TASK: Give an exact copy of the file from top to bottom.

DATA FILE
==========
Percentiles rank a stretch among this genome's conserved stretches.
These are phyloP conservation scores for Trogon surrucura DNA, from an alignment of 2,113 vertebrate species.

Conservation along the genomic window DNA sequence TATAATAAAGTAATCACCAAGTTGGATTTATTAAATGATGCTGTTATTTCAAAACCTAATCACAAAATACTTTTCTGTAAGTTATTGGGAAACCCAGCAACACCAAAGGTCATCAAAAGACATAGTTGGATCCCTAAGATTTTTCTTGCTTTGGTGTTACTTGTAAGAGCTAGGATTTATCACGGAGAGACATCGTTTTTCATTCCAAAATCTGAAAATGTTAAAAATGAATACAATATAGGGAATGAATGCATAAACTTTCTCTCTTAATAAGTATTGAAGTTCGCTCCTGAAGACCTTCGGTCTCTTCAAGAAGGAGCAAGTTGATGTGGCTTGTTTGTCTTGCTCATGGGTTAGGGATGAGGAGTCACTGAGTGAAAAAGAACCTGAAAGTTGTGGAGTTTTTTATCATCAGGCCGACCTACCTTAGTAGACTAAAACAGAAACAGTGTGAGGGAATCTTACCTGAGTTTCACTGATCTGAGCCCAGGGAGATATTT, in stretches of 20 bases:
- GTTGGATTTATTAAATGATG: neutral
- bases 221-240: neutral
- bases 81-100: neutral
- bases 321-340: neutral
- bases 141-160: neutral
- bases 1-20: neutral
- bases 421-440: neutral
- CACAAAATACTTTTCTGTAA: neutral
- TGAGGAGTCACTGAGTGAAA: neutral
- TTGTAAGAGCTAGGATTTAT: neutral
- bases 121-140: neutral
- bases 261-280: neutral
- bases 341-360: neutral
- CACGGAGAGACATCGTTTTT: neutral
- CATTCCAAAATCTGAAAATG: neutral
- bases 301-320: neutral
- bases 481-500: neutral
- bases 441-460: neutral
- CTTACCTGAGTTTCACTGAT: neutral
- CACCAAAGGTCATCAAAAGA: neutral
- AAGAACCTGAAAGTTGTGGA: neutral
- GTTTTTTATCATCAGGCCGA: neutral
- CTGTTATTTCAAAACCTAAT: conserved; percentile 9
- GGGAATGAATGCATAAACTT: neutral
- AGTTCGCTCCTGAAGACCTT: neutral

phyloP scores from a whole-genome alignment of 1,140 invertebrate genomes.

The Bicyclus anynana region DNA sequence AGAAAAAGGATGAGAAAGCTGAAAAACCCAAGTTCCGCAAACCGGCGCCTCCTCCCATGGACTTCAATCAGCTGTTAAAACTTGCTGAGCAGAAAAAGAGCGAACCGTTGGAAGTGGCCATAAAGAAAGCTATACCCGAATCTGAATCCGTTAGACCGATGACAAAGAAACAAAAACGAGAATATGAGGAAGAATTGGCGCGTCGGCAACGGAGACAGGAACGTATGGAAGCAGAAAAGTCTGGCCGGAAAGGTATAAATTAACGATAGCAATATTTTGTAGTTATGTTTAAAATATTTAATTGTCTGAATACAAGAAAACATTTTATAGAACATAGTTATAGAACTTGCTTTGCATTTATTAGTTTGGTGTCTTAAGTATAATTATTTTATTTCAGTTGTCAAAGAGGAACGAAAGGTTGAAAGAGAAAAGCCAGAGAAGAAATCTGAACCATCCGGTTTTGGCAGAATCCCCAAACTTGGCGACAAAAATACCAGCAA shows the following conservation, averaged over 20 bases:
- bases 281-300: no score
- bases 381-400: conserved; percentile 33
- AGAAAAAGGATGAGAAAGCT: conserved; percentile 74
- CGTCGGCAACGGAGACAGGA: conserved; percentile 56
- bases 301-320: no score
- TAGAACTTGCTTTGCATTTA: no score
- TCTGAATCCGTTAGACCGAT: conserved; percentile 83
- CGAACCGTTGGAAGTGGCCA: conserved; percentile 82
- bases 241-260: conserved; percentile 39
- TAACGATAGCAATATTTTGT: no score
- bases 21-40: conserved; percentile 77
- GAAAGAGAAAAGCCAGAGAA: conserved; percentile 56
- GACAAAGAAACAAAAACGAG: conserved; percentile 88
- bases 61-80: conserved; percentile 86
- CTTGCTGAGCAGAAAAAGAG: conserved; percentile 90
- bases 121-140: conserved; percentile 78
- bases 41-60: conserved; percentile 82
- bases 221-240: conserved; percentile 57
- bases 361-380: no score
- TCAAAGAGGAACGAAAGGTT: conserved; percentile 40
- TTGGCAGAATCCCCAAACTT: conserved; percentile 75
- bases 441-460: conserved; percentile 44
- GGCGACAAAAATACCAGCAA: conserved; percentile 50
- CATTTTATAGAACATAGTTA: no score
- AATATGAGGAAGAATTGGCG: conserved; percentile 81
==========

Percentiles rank a stretch among this genome's conserved stretches.
These are phyloP conservation scores for Trogon surrucura DNA, from an alignment of 2,113 vertebrate species.

Conservation along the genomic window DNA sequence TATAATAAAGTAATCACCAAGTTGGATTTATTAAATGATGCTGTTATTTCAAAACCTAATCACAAAATACTTTTCTGTAAGTTATTGGGAAACCCAGCAACACCAAAGGTCATCAAAAGACATAGTTGGATCCCTAAGATTTTTCTTGCTTTGGTGTTACTTGTAAGAGCTAGGATTTATCACGGAGAGACATCGTTTTTCATTCCAAAATCTGAAAATGTTAAAAATGAATACAATATAGGGAATGAATGCATAAACTTTCTCTCTTAATAAGTATTGAAGTTCGCTCCTGAAGACCTTCGGTCTCTTCAAGAAGGAGCAAGTTGATGTGGCTTGTTTGTCTTGCTCATGGGTTAGGGATGAGGAGTCACTGAGTGAAAAAGAACCTGAAAGTTGTGGAGTTTTTTATCATCAGGCCGACCTACCTTAGTAGACTAAAACAGAAACAGTGTGAGGGAATCTTACCTGAGTTTCACTGATCTGAGCCCAGGGAGATATTT, in stretches of 20 bases:
- GTTGGATTTATTAAATGATG: neutral
- bases 221-240: neutral
- bases 81-100: neutral
- bases 321-340: neutral
- bases 141-160: neutral
- bases 1-20: neutral
- bases 421-440: neutral
- CACAAAATACTTTTCTGTAA: neutral
- TGAGGAGTCACTGAGTGAAA: neutral
- TTGTAAGAGCTAGGATTTAT: neutral
- bases 121-140: neutral
- bases 261-280: neutral
- bases 341-360: neutral
- CACGGAGAGACATCGTTTTT: neutral
- CATTCCAAAATCTGAAAATG: neutral
- bases 301-320: neutral
- bases 481-500: neutral
- bases 441-460: neutral
- CTTACCTGAGTTTCACTGAT: neutral
- CACCAAAGGTCATCAAAAGA: neutral
- AAGAACCTGAAAGTTGTGGA: neutral
- GTTTTTTATCATCAGGCCGA: neutral
- CTGTTATTTCAAAACCTAAT: conserved; percentile 9
- GGGAATGAATGCATAAACTT: neutral
- AGTTCGCTCCTGAAGACCTT: neutral

phyloP scores from a whole-genome alignment of 1,140 invertebrate genomes.

The Bicyclus anynana region DNA sequence AGAAAAAGGATGAGAAAGCTGAAAAACCCAAGTTCCGCAAACCGGCGCCTCCTCCCATGGACTTCAATCAGCTGTTAAAACTTGCTGAGCAGAAAAAGAGCGAACCGTTGGAAGTGGCCATAAAGAAAGCTATACCCGAATCTGAATCCGTTAGACCGATGACAAAGAAACAAAAACGAGAATATGAGGAAGAATTGGCGCGTCGGCAACGGAGACAGGAACGTATGGAAGCAGAAAAGTCTGGCCGGAAAGGTATAAATTAACGATAGCAATATTTTGTAGTTATGTTTAAAATATTTAATTGTCTGAATACAAGAAAACATTTTATAGAACATAGTTATAGAACTTGCTTTGCATTTATTAGTTTGGTGTCTTAAGTATAATTATTTTATTTCAGTTGTCAAAGAGGAACGAAAGGTTGAAAGAGAAAAGCCAGAGAAGAAATCTGAACCATCCGGTTTTGGCAGAATCCCCAAACTTGGCGACAAAAATACCAGCAA shows the following conservation, averaged over 20 bases:
- bases 281-300: no score
- bases 381-400: conserved; percentile 33
- AGAAAAAGGATGAGAAAGCT: conserved; percentile 74
- CGTCGGCAACGGAGACAGGA: conserved; percentile 56
- bases 301-320: no score
- TAGAACTTGCTTTGCATTTA: no score
- TCTGAATCCGTTAGACCGAT: conserved; percentile 83
- CGAACCGTTGGAAGTGGCCA: conserved; percentile 82
- bases 241-260: conserved; percentile 39
- TAACGATAGCAATATTTTGT: no score
- bases 21-40: conserved; percentile 77
- GAAAGAGAAAAGCCAGAGAA: conserved; percentile 56
- GACAAAGAAACAAAAACGAG: conserved; percentile 88
- bases 61-80: conserved; percentile 86
- CTTGCTGAGCAGAAAAAGAG: conserved; percentile 90
- bases 121-140: conserved; percentile 78
- bases 41-60: conserved; percentile 82
- bases 221-240: conserved; percentile 57
- bases 361-380: no score
- TCAAAGAGGAACGAAAGGTT: conserved; percentile 40
- TTGGCAGAATCCCCAAACTT: conserved; percentile 75
- bases 441-460: conserved; percentile 44
- GGCGACAAAAATACCAGCAA: conserved; percentile 50
- CATTTTATAGAACATAGTTA: no score
- AATATGAGGAAGAATTGGCG: conserved; percentile 81